According to the participants, the advantages of using AI-based tools for management tasks are the speed with which decisions can be prepared and the exclusion of emotionality during information processing. Interestingly, however, managers want the results of an AI-based tool to continue to be validated by a human being. Furthermore, they would prefer to use AI tools for repetitive tasks and favor human experts for more complex tasks when available. In general, managers feel that the missing human component is a loss. In addition, AI tools may have difficulty in dealing with irrational situations and may be misused against users. Irrational situations are events that an AI system cannot interpret, e.g. because it has not been trained to recognize these situations. Although online translators are getting better and better, due to the complexity of human language, there are always cases where an AI is not able to provide an understandable translation because, for example, the source text contains an error that would not be a problem for a human. These gaps in the configuration are of course not intentional, but often occur for the simple reason that humans know a great deal, but can only put a fraction of their knowledge into words. This phenomenon is called the Polanyi paradox. We cannot translate the unconscious part of our knowledge into requirements for an AI system, which results in irrational situations for the AI system. The misuse of an AI system for managers could, for example, be such that false information is deliberately fed into certain media, which in turn is analyzed by the AI system and thus finds its way into management decision-making. Another key barrier to the use of AI tools by managers is trust in the systems, and the precision of the recommendations made by the systems would have to be very high. However, according to the CC partners, one of the highest barriers is data quality, which is usually not sufficient to provide high-quality AI tools.
Leadership in the age of artificial intelligence
It is certainly not advisable to immediately implant a brain-computer interface in all managers. However, managers already feel overloaded by the mass of information and do not see this aspect sufficiently taken into account in their organizations – the results of the focus group interviews have shown this. A company is only successful if decisions can be made on a sound basis. Managers in particular are expected to find meaningful answers to new problems on a daily basis. However, a good quality of decision making necessarily requires the analysis of a large amount of information. Especially in view of the growing amount of digital data, AI-based tools should be made available to managers so that they can continue to make good decisions for the future success of the company. A good example of a transparent and easy-to-understand AI system for decision support is “Sentifi Intelligence”, one of the winners of our Finance-IT Innovation Award 2019: Sentifi supports investors in information processing and ultimately decision making by analyzing news, blog posts or tweets from e.g. portfolio managers or activists and evaluating their opinion on specific companies. These opinions are linked to certain events, such as planned company takeovers, so that an investment manager, for example, can obtain a comprehensive picture of the company beyond financial figures. The opinions are bundled in a recommendation on the respective company, but the decision-maker can always see how the recommendation is composed, who has shaped it and which events have significantly influenced the opinions.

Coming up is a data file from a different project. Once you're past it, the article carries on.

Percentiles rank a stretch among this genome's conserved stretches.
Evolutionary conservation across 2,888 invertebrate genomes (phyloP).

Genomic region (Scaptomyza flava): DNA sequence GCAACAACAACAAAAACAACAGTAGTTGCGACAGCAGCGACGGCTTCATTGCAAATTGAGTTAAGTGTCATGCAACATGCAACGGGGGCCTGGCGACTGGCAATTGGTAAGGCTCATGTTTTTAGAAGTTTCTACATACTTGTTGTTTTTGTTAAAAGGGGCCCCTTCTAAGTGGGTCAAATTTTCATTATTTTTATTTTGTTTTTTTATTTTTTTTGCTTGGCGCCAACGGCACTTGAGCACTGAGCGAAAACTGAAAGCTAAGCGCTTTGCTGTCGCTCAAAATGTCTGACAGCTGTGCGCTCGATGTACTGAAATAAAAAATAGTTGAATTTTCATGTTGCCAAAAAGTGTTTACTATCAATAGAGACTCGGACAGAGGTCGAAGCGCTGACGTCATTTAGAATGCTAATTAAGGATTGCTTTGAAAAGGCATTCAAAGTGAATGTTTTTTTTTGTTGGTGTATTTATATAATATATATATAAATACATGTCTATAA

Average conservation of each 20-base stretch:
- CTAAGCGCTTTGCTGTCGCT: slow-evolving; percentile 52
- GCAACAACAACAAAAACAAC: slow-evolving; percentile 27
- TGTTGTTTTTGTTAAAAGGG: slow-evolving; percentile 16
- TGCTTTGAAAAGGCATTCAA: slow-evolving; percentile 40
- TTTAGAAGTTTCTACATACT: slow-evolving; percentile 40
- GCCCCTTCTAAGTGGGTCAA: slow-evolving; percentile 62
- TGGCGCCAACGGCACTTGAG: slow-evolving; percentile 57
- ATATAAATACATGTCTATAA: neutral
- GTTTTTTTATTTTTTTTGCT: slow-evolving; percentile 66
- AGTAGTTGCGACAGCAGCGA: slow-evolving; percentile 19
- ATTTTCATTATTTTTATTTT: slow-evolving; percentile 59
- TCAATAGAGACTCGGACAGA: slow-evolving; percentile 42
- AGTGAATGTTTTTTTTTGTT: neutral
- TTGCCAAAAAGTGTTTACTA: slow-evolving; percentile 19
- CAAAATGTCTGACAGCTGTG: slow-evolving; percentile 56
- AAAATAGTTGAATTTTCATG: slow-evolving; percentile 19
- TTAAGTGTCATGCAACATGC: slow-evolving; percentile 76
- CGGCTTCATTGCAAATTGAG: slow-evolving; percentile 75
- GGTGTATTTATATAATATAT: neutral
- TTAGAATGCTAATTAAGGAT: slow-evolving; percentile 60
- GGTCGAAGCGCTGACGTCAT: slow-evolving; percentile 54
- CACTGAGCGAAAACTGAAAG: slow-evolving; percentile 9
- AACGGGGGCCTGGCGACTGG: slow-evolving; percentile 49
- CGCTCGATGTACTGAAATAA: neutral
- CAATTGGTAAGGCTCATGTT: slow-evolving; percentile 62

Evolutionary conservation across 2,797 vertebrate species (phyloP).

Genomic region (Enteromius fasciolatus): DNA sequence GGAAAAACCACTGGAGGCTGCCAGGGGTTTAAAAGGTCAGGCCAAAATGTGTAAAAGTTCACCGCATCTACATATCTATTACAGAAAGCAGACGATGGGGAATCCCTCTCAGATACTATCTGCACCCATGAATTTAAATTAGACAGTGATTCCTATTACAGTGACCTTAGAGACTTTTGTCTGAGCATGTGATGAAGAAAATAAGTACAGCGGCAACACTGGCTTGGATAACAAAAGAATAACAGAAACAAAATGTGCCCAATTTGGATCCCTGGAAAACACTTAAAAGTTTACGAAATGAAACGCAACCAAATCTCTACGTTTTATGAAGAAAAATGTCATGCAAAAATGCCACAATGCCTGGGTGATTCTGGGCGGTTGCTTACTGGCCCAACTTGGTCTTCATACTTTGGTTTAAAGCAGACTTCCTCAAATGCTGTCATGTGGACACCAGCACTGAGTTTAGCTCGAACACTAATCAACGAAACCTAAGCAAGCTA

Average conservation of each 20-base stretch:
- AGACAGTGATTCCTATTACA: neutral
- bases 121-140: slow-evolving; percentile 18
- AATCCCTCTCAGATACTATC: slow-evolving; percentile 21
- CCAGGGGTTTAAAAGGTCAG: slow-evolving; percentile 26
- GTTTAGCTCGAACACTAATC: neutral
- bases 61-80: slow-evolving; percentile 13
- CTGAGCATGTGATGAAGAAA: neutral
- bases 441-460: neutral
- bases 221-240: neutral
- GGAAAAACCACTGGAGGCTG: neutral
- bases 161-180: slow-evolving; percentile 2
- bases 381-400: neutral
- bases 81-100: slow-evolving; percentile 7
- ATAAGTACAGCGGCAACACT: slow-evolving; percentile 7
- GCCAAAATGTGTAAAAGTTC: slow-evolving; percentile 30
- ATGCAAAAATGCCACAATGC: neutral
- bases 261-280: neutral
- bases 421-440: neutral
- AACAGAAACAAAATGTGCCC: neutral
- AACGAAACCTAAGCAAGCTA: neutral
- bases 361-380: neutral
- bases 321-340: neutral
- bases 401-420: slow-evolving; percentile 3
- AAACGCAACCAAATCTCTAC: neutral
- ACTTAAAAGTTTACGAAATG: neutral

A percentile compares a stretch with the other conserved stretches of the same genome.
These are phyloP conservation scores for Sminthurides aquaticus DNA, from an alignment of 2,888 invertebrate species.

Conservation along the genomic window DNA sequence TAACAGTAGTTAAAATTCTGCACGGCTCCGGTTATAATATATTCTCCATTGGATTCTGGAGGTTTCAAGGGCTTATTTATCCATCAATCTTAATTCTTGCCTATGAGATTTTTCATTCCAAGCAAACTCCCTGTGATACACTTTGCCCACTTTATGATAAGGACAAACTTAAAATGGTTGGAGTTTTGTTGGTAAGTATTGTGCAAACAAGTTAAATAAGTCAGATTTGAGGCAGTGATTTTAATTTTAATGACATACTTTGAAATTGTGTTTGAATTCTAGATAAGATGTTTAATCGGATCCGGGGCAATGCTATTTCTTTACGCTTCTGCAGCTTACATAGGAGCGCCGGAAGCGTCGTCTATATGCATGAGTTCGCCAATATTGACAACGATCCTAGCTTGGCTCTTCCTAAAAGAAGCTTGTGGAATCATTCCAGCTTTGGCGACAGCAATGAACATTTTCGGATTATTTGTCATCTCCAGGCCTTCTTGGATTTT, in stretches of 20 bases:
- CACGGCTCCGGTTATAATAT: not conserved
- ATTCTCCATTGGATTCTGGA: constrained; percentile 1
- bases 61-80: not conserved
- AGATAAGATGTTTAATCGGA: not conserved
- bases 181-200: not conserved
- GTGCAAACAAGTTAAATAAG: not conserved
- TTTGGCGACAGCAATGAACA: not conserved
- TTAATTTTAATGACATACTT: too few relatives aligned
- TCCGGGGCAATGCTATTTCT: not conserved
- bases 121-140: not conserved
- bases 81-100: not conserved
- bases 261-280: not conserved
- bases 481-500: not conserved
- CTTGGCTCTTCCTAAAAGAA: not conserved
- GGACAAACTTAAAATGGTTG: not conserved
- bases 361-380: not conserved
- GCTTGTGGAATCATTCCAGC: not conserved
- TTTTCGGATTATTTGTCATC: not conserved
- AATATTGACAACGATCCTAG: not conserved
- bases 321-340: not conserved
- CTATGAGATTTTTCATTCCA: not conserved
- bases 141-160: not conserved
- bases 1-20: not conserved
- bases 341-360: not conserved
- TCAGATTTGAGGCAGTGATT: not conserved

The sheer impact of the decisions made by managers in companies justifies a strategic examination of how managers can be better supported in their tasks. In the age of information overload, it is important for managers to maintain an overview, otherwise the sustainable existence of many companies is at risk. Therefore, it is especially important that managers can understand how supporting AI systems work – otherwise they face the risk of manipulation and abuse. After all, Shakespeare rightly asked: “What is the body when the head is off?”.
IDC, 2020. The Digitization of the World From Edge to Core. URL: https://www.seagate.com/files/www-content/our-story/trends/files/dataage-idc-report-final.pdf